Dressed in sandals and armed with just one canteen of water, two young men were about to hike into the Grand Canyon on a steamy afternoon.
The trip down Bright Angel Trail to Plateau Point, which overlooks the Colorado River, will take about four hours, they tell a ranger.
Forget about it, the ranger says. The hike is really 12 miles, and it’s the hottest day of the year. The pair decide to walk the paved trail about the canyon’s rim instead.
The conversation is an example of this summer’s Park Service campaign to cut back on heat exposure deaths and injuries. Last year four people died in the canyon as a result of the heat - two were children - and half of the 400 rescues were heat-related.
“Sometimes they didn’t eat breakfast. They have no water or no food. They probably underestimate what bad shape they’re in,” said supervising ranger Chris Fors. “Everybody wants that adventure … So they say, ‘Let’s go,’ and they don’t realize there’s not much cover down the path.”
Last year’s deaths and the high rescue toll prompted an educational program with a forbidding slogan: “Heat Kills.”
The motto is plastered on bright yellow posters at the top of trails and on fliers. Rangers at the Bright Angel and Kaibab trailheads prod hikers to bring water, the right clothing and shoes, and to stay out of the afternoon sun.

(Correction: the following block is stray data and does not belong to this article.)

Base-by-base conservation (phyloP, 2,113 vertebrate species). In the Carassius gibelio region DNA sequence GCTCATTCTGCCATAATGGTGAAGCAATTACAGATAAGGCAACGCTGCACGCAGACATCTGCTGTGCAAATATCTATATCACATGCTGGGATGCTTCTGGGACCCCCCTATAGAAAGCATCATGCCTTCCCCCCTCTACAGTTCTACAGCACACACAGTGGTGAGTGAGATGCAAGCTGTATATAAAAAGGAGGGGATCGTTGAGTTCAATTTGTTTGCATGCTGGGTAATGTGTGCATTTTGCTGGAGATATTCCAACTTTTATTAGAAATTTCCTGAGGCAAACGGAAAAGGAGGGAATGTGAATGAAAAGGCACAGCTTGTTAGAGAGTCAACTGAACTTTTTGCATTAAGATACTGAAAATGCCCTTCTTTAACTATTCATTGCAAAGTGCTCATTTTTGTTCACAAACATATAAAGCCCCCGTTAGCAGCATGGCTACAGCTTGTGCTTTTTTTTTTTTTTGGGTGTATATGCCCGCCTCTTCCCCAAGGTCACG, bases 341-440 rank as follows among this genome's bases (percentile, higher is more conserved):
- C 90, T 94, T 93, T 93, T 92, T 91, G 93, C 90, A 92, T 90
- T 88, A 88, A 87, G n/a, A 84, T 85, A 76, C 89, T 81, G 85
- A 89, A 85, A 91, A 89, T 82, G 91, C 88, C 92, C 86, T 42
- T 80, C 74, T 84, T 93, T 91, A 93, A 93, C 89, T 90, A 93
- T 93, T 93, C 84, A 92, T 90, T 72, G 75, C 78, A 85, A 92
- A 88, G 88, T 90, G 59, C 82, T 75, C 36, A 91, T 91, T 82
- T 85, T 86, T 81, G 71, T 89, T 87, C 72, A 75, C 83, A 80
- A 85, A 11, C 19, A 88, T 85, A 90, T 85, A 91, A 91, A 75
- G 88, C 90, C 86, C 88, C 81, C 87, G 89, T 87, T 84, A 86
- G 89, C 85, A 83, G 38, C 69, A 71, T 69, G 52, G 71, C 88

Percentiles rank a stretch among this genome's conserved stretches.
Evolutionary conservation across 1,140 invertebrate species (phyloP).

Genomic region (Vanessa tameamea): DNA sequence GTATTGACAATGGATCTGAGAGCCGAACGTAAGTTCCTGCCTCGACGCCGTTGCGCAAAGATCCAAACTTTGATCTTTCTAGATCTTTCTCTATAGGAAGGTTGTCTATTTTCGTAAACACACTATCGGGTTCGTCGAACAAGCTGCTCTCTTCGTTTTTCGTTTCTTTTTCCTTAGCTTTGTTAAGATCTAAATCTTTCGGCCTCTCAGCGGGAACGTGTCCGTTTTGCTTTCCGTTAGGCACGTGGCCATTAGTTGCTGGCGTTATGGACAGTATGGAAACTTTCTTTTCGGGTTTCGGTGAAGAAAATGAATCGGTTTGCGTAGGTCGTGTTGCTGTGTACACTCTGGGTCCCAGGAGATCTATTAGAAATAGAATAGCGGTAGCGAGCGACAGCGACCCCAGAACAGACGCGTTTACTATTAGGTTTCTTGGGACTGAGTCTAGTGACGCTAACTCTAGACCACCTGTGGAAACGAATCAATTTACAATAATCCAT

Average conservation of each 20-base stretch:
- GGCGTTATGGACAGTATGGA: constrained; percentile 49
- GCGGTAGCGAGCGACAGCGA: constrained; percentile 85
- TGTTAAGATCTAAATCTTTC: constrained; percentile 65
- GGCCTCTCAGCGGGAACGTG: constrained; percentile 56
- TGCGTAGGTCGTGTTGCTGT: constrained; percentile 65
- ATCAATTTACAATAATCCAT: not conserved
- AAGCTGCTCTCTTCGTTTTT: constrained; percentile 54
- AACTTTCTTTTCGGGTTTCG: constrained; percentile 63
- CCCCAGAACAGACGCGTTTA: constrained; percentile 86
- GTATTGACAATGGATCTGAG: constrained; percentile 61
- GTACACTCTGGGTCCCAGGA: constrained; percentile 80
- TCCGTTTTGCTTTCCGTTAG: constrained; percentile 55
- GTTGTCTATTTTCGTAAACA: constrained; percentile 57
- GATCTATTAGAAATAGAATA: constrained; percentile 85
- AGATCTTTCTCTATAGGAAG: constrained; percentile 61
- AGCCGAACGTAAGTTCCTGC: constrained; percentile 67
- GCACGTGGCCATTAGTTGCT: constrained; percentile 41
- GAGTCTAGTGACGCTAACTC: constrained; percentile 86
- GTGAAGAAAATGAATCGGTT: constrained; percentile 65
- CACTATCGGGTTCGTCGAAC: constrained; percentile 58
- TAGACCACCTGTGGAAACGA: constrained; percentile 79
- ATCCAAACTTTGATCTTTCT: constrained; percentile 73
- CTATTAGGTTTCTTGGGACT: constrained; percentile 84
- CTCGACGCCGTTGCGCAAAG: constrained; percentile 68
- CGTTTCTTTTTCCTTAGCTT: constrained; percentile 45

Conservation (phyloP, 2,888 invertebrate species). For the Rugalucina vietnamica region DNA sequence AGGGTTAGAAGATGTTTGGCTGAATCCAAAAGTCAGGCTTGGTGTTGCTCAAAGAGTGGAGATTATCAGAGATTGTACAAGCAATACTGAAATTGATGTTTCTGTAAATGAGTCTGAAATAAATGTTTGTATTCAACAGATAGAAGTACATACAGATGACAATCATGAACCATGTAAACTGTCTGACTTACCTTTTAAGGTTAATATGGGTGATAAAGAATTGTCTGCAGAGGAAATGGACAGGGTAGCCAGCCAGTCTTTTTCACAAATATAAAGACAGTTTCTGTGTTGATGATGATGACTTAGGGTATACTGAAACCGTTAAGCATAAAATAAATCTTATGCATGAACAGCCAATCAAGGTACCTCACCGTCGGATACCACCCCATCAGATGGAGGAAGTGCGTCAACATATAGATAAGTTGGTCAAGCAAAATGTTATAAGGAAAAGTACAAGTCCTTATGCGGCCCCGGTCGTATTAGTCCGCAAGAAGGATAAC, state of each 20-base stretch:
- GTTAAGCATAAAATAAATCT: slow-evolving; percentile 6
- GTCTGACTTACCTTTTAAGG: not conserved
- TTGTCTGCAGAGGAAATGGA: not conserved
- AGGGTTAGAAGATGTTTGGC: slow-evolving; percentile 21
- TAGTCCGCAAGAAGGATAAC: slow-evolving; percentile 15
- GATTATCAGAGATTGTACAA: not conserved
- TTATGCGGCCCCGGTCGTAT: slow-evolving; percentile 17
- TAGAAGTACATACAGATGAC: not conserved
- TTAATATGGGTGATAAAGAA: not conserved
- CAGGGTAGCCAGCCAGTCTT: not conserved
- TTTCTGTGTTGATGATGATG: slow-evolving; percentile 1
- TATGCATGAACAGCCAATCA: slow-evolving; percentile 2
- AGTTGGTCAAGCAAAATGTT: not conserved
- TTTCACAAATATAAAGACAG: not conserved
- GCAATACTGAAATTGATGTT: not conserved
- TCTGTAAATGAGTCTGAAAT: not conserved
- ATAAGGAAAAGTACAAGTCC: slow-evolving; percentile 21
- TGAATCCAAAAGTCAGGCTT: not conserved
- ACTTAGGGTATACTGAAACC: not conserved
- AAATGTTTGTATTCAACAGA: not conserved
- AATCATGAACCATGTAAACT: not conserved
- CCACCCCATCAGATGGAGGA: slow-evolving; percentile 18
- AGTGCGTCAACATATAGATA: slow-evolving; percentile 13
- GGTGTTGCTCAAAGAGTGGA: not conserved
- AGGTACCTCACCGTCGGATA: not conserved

“We tell people from Phoenix, ‘Would you consider hiking 10 miles in 105-degree heat?”’ said Andrea Lankford, supervisory park ranger. “So why do it here?”
Temperatures inside the canyon are like Phoenix’s in the summer - often in the 100s. While it can be cool and breezy in the rim’s pine trees, the inner canyon is like the desert.
On this day, this group included the Peterseim family from North Royalton, Ohio. Planning to hike 3-1/2 miles, they didn’t bring enough water and Tana, 14, wound up getting hot and clammy and her head and stomach hurt. Her brother, 24, eventually hiked ahead and got some crackers and water from rangers for her.
The teen, looking flushed and tired, eventually climbed out of the canyon with her father William and brother, Stewart.
While park officials are not yet ready to claim total program success, he said the number of rescues is down, and it looks like their efforts are paying off.
Lankford said about half the hikers really take her advice seriously. But those who disregard the rangers’ warnings and later have to be rescued will be cited for endangering themselves and rescuers.
The following fields overflowed: DATELINE = GRAND CANYON NATIONAL PARK, ARIZ.